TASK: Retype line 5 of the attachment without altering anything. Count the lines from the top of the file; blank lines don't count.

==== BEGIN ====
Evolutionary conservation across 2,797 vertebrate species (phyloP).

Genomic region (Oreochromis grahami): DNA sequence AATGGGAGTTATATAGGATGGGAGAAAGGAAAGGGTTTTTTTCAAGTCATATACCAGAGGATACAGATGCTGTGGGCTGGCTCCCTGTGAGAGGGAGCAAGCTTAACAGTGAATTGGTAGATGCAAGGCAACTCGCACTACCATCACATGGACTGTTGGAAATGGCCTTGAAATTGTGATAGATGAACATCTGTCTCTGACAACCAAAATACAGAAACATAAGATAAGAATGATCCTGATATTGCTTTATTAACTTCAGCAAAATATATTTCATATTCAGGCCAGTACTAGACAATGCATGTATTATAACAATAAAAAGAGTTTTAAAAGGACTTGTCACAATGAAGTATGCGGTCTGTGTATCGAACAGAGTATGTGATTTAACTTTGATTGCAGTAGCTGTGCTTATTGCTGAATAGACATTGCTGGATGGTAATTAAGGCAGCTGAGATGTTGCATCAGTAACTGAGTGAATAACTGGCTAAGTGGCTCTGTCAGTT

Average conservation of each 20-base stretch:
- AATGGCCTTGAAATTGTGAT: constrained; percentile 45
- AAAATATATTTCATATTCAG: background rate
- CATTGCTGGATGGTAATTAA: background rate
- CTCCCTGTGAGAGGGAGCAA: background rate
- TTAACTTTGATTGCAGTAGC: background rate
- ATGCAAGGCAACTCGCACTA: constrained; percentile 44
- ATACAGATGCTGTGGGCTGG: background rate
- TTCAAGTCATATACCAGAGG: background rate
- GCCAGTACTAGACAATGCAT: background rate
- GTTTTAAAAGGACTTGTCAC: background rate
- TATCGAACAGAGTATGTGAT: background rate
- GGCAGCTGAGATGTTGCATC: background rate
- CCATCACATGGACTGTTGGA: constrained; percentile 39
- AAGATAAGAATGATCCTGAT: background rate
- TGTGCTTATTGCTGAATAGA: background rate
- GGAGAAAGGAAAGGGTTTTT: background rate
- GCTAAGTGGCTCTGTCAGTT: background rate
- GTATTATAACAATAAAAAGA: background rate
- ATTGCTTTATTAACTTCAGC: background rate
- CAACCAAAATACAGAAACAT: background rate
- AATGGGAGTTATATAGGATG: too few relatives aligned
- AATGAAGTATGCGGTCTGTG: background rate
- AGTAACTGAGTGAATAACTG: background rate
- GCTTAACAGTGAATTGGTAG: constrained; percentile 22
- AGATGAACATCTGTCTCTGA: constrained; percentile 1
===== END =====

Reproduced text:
- AAAATATATTTCATATTCAG: background rate